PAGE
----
Fact is I didn't miss not being at the Tinley NARBC earlier this month one single bit and have no intention of returning even to visit. In fact, the event was the same weekend I had a little ArachnoParty at my home for close arachnofriends and I didn't even realize it. The guest of honor was by best mate Mark Pennell from Bristol, UK and the next day I took him and Chad shooting and later that night surprised Mark by taking him to a Chicago Blackhawks game. Never once did NARBC cross my mind.

As I mentioned in the last blog, I will be spending the first week of March in the UK for the BTS Lectures. I've repeatedly informed y'all that the BTS is my primary focus and responsibility related to arachnoculture as I cease most other arachnocultural and herpetocultural activities while moving into full retirement. I have no interest in trying to arrange another ArachnoGathering and having to spend the weekend in Tinley, especially ten days or so after returning from England. Much like ArachnoCon, which I was heavily involved in, ArachnoGathering is going to have to go down in American history as two done and out.

I thank those who came out to one or both of the ArachnoGatherings I held. I thank the donators of raffle prizes that helped me raise money for the ATS in the first year and USARK in the second year. I especially thank my speakers: Christian Elowsky who spoke both years, Chad Campbell and Jason Newland who joined Christian and myself during the inaugural event, and John Apple and Sarah Schrader who shared the stage during the second AG.

To be honest I just have no interest in the American hobby anymore and no inclination to involve myself further. As my Brit mate Mark would say, "end of".

Most of my arachnofriends are in Europe. I will see many of them at the BTS Lectures. The European hobby is so much stronger and the enthusiasts are so much more serious about breeding and learning. I will focus my efforts there through my roles as BTS Journal Editor and North American Coordinator. But I am glad to have good arachnofriends here, some of which came out to my ArachnoParty on October 9. There will be another next time Mark visits. Thanks to my bud Chad Campbell and David Lawrence for again coming down from Minneapolis. I hope next time some others from Minnverts will join them. Thanks to John Apple, Rob Mitchell and Norman Culp for coming over from Michigan. Thanks to local arachnofriends Jason Newland, Randy Martinez Jr., Randy Martinez, Sr., Margaret Larson, Jaimie Little and Scott, Brian "Gator" aka "Hulk" and my bonus dad Joel. The booze and Tiger lager was flowing, Chad got us all playing "My Penis, My Vagina", and the catered ribs and Italian beef were supplemented by Margaret's awesome falafel and many snacks.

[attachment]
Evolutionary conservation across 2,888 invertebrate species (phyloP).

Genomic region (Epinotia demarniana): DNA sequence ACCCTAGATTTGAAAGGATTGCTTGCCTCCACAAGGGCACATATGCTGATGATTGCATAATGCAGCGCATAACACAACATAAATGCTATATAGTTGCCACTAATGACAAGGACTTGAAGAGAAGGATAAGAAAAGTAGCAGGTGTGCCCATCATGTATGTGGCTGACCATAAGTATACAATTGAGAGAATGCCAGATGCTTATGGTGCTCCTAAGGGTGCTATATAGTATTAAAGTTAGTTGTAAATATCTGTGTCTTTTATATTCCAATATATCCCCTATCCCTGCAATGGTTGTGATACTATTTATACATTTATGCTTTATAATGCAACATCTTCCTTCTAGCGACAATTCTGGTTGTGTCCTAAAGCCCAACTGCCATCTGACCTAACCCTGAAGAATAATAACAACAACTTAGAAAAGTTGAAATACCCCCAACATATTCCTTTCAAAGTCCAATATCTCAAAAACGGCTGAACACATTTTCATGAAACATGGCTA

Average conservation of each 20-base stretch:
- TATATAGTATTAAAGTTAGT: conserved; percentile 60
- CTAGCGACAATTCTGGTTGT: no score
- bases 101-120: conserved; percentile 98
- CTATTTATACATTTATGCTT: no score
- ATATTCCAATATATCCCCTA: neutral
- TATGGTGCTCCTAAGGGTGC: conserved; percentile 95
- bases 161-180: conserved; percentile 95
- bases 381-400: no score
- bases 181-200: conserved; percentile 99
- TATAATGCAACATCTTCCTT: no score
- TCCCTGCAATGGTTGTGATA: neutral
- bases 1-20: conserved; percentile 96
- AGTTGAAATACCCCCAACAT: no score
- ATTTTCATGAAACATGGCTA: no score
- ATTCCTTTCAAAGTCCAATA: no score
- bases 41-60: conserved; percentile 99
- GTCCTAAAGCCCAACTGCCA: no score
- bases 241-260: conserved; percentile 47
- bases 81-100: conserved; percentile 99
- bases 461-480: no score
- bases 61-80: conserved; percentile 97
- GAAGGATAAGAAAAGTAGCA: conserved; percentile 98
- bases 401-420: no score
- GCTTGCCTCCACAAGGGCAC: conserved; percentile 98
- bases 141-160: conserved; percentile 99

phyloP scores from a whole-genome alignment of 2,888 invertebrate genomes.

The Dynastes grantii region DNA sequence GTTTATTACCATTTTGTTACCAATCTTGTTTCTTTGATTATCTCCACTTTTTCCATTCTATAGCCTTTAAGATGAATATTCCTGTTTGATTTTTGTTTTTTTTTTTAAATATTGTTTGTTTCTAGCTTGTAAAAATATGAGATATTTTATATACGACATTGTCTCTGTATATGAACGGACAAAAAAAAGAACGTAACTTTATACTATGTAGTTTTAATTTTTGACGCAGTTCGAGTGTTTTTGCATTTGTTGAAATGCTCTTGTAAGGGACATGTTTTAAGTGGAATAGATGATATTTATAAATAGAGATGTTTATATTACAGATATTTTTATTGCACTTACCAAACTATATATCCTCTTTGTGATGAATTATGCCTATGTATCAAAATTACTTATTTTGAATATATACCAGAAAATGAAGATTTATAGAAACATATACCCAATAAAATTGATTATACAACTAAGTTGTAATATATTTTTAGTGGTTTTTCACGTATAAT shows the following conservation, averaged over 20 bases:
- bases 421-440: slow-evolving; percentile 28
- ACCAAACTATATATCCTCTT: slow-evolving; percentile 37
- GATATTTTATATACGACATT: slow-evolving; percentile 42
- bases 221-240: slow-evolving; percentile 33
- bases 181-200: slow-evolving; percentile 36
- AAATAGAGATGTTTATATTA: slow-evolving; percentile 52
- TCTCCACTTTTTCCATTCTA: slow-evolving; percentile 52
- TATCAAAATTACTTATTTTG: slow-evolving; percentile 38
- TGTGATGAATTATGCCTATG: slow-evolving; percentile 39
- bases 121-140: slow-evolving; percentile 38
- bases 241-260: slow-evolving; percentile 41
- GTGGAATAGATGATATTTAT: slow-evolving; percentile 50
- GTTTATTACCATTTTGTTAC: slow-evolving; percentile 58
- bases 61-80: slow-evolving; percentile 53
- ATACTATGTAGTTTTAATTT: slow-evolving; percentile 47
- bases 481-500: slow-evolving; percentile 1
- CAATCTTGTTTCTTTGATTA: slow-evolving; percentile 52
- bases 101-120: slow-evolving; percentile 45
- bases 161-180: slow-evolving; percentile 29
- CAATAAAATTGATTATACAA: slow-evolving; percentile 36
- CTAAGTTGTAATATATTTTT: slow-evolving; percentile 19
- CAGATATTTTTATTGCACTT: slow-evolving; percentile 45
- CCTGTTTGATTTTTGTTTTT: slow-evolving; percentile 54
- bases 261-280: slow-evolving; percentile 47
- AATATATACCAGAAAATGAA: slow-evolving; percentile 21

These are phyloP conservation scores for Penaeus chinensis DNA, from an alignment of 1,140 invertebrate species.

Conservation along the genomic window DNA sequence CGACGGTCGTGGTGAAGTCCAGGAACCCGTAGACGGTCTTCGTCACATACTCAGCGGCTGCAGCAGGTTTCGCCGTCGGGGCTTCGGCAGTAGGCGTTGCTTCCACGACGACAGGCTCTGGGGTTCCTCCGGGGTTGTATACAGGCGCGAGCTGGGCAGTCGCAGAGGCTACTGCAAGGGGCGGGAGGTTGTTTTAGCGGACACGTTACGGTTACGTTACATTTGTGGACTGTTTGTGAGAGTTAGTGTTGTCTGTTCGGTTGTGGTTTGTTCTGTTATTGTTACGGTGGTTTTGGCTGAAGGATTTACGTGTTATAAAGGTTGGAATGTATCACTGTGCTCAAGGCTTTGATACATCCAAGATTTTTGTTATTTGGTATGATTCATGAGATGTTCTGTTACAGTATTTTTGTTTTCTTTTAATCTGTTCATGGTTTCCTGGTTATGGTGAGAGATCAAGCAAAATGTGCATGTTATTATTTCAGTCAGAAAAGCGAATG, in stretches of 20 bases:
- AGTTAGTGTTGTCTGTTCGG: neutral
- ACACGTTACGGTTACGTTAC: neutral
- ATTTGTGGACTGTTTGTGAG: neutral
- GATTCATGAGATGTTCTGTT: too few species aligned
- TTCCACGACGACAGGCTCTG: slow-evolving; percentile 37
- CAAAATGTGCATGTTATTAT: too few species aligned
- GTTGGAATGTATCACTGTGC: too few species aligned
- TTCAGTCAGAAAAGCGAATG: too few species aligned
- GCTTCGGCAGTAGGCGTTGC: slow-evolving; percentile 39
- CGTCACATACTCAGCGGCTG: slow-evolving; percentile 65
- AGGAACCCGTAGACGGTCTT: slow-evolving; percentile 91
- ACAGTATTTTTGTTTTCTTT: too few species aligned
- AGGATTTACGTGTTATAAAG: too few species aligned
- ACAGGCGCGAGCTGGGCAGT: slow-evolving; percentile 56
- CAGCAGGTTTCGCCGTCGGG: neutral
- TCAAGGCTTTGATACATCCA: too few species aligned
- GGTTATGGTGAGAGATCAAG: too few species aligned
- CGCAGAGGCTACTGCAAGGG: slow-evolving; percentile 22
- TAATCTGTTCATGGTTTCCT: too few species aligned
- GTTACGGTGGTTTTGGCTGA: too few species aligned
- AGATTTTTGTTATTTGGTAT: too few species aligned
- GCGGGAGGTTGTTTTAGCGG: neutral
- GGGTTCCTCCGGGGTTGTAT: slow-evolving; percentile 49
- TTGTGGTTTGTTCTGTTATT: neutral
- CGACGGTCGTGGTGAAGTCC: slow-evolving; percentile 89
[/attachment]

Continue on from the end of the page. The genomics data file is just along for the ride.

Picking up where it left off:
All the best, MJ

Monday, October 19, 2015


Travelin' man that's what I am, no woman puts a hold on me
You'll see me once or maybe twice that's all you'll see of me
No, all you pretty women Lord, I hope you understand
Don't be a fool Lord no and put your heart in a travelin' man

- LYNYRD SKYNYRD, Travelin' Man

It's been awhile ... Did you miss my words? My life is less about big hairy spiders these days. I've moved on. I apologize for my silence.

As autumn winds blow outside, and winter threatens to drive me from home, I begin thinking like the "travelin' man' that I am. I once lived in four different states in one twelve month period. Until my return to my homeland of the northwestern suburbs of Chicago, I had spent thirteen years away, with stints in eastern Washington, Nashville, Seattle, Milwaukee, and Seattle again. That's just me living in different areas of the good ole U.S. of A. As you've read, I've also travelled the world, sometimes circumnavigating the globe in a short period of time, especially during my February 2015 31,000 miles in the air. I daydream about moving again. I hate the upper midwestern winters and have been giving much thought to relocating, perhaps to Arizona.

With my new job in the firearms industry I figured I'd become a bit more sedentary, but I've spent most of this evening on Expedia planning more travel. I am hoping my new employer will tolerate my taking unpaid leave. If not, I may be forced to do something hasty. Neither woman nor job puts a hold on me. And my daydreams may lead to me taking my act back on the road ...

I've already cleared the time off for my upcoming Costa Rica trip with my bonus dad Joel. I hope the adventure will be featured in future installments of "Tales from the Field". Although it is a vacation with my 73-year-old stepdad, you can't keep me from chasing spiders and snakes, and Joel is eager to see tarantulas in nature. I will spend plenty of time in the field and have even made arrangements with a guide in the Monteverde region.